Director-General Tedros Adhanom Ghebreysus of the World Health Organization (WHO) announced March 11, 2020, that the WHO has officially declared COVID-19 (Coronavirus) a pandemic. Employers should follow the Equal Employment Opportunity Commission’s (EEOC) pandemic guidance, “Pandemic Preparedness in the Workplace and the ADA,” which details the specific medical testing and inquiries employers may make of their employees during the pandemic. Ordinarily, these inquiries would generally be prohibited by the Americans with Disabilities Act (ADA) absent applicable exceptions. The EEOC Guidance states ADA-covered employers may:
- Measure body temperatures (EEOC notes that some people with influenza may not have a temperature).
- Ask employees if they are experiencing influenza-like symptoms, “such as fever or chills and a cough or sore throat.”
- Send employees home if they are experiencing any of the Coronavirus symptoms.
- Inquire as to where an employee has traveled (business or personal travel) and require them to remain at home until it is clear they do not have pandemic influenza symptoms.
- Adopt infection control practices and wear personal protective gear (unless disability needs preclude and then accommodation should be considered absent undue hardship).
- Ask employees why they have not been at work when they return – this is not a disability-related inquiry.
- Employers must maintain all information about employee illness as a confidential medical record in compliance with the ADA. Only those with a need to know should be informed of any Employee’s medical condition.
Employers must limit questioning regarding symptoms to those deemed official symptoms by CDC/DHEC, provided here.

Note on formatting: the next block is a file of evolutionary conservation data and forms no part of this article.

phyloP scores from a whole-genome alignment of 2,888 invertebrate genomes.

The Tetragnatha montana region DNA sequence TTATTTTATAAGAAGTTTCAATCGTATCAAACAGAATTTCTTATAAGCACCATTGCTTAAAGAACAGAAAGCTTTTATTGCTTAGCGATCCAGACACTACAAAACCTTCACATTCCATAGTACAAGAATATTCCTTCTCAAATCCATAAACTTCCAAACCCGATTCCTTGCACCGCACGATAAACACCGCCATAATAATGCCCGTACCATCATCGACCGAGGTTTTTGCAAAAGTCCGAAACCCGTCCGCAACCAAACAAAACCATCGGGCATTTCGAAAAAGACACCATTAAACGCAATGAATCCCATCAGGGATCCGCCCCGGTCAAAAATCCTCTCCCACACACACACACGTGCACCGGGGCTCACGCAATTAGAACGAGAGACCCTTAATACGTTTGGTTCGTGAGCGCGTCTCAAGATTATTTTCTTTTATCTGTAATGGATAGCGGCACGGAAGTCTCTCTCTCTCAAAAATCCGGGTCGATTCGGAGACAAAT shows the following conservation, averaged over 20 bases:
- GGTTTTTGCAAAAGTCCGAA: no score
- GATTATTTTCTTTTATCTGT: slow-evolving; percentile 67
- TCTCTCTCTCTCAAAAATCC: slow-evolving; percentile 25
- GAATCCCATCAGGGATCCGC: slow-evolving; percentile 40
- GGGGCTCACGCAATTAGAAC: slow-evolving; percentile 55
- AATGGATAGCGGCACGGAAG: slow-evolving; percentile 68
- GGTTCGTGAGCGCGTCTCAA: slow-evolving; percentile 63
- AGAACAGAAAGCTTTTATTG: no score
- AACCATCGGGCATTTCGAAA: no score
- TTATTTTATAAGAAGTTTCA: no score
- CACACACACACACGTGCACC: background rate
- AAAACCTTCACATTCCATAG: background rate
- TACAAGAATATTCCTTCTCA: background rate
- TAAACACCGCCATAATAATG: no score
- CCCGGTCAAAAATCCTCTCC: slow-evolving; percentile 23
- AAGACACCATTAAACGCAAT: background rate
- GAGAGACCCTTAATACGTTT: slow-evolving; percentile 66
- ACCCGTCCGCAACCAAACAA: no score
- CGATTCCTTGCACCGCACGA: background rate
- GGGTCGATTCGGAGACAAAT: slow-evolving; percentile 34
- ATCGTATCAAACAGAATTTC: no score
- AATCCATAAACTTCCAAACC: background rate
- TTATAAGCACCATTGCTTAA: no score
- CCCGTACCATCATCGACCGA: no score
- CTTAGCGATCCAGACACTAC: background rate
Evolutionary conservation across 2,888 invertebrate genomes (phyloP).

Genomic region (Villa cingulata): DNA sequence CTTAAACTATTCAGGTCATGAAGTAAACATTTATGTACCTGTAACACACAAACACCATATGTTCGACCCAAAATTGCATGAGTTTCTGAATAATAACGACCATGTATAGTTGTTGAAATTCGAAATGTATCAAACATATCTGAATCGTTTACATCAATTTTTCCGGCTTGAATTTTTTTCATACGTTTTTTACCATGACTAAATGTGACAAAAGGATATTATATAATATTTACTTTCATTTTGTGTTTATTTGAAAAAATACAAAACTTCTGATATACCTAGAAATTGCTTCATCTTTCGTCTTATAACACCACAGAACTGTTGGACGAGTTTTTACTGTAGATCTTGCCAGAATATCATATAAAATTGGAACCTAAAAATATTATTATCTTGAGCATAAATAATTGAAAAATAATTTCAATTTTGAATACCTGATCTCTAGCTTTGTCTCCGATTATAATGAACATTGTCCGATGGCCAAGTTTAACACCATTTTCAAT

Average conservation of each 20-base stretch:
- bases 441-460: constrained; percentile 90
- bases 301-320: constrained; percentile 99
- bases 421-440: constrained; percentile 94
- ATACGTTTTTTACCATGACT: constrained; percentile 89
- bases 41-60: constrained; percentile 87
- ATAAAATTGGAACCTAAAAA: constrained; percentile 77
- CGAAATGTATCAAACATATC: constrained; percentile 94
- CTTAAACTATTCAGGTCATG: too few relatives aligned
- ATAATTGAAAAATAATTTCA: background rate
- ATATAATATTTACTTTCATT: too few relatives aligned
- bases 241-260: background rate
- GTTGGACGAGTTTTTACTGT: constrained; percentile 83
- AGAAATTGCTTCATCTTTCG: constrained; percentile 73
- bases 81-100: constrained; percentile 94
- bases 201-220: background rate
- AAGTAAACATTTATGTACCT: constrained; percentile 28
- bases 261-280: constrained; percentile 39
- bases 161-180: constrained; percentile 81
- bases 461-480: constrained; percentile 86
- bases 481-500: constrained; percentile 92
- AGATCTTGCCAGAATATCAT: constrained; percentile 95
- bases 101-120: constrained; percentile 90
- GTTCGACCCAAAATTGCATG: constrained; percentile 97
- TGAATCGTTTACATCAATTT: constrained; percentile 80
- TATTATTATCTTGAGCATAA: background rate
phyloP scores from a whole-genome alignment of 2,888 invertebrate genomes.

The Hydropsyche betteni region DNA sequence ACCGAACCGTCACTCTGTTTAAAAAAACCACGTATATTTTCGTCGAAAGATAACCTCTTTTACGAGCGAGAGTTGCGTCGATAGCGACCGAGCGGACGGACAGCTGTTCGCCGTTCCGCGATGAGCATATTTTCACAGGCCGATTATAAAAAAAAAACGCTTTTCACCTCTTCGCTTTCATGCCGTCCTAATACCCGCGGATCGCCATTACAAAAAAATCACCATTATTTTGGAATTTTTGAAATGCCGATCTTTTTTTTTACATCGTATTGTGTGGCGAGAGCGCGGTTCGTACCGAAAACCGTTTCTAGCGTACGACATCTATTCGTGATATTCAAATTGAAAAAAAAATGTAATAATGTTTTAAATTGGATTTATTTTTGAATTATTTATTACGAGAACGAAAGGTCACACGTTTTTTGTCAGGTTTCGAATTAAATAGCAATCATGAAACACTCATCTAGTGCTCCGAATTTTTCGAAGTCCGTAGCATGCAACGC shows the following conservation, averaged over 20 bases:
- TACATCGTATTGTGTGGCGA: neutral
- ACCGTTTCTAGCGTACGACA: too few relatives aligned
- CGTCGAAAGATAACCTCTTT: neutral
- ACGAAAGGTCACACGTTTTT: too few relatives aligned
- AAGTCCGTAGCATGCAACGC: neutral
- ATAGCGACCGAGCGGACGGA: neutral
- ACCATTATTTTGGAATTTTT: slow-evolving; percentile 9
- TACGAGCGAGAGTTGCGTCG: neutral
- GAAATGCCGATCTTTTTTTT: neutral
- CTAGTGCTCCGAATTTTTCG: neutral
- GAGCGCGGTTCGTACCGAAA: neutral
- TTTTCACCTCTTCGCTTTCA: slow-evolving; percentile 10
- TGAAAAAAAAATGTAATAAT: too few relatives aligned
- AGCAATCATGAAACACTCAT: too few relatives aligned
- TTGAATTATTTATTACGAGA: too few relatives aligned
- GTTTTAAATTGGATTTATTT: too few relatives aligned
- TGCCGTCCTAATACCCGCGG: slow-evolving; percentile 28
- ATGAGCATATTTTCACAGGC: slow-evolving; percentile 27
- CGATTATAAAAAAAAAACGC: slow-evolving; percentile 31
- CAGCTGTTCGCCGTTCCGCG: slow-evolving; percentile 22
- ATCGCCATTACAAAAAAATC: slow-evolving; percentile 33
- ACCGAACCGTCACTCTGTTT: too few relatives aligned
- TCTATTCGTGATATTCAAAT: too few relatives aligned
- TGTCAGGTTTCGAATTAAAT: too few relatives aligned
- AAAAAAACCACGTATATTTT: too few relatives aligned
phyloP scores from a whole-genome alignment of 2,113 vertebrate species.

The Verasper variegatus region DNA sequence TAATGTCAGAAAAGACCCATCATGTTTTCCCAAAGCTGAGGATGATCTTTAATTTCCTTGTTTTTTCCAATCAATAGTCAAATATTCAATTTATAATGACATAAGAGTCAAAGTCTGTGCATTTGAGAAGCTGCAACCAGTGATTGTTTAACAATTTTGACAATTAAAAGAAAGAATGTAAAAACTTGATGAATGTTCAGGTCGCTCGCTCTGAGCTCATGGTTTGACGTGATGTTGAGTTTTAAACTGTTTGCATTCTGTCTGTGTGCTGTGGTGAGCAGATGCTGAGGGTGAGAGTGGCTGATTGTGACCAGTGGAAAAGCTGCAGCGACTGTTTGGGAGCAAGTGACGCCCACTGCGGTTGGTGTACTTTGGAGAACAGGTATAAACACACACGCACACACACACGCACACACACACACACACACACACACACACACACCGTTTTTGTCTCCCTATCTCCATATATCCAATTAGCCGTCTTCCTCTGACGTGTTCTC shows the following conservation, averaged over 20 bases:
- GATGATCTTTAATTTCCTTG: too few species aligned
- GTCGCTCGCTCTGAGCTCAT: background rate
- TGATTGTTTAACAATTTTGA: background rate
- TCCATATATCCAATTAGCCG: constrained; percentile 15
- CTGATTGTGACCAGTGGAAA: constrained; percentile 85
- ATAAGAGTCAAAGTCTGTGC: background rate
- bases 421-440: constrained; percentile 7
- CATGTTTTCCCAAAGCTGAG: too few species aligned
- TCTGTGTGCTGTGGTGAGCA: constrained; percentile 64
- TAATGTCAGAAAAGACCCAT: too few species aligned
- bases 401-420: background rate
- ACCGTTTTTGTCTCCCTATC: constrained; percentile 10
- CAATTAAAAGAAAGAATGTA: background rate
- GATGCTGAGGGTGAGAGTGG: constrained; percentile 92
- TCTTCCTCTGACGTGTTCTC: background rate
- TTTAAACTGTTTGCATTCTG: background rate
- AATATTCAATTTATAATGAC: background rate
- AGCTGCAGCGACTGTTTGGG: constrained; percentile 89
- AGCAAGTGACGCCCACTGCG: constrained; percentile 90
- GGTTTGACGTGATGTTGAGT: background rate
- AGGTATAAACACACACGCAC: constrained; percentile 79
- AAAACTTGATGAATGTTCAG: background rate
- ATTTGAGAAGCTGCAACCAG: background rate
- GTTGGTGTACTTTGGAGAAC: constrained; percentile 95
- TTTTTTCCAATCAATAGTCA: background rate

Ordinarily, disability-related inquiries or medical examinations by employers of employees are prohibited unless they are job-related and consistent with business necessity. A disability-related inquiry or medical examination of an employee is job-related and consistent with business necessity when an employer has a reasonable belief, based on objective evidence, that:
- An employee’s ability to perform essential job functions will be impaired by a medical condition; or
- An employee will pose a direct threat due to a medical condition. The ADA defines “direct threat” as “a significant risk of substantial harm to the health or safety of the individual or others that cannot be eliminated or reduced by reasonable accommodation.”
Notably, the EEOC’s guidance was not issued specifically in regards to employers who are health care providers or offer health-related care to high-risk individuals. Health care providers should also be following the guidelines that the CDC issued for health care service providers, provided here.
Additionally, the Occupational Safety and Health Administration (OSHA) has issued particular standards applicable to pandemics and employers’ compliance responsibilities, found here.
For additional information about this topic, please contact Chris Gantt-Sorenson or for OSHA-related questions contact Perry MacLennan.
Also review our March 5, 2020 post: What Employers Need to Know About COVID-19.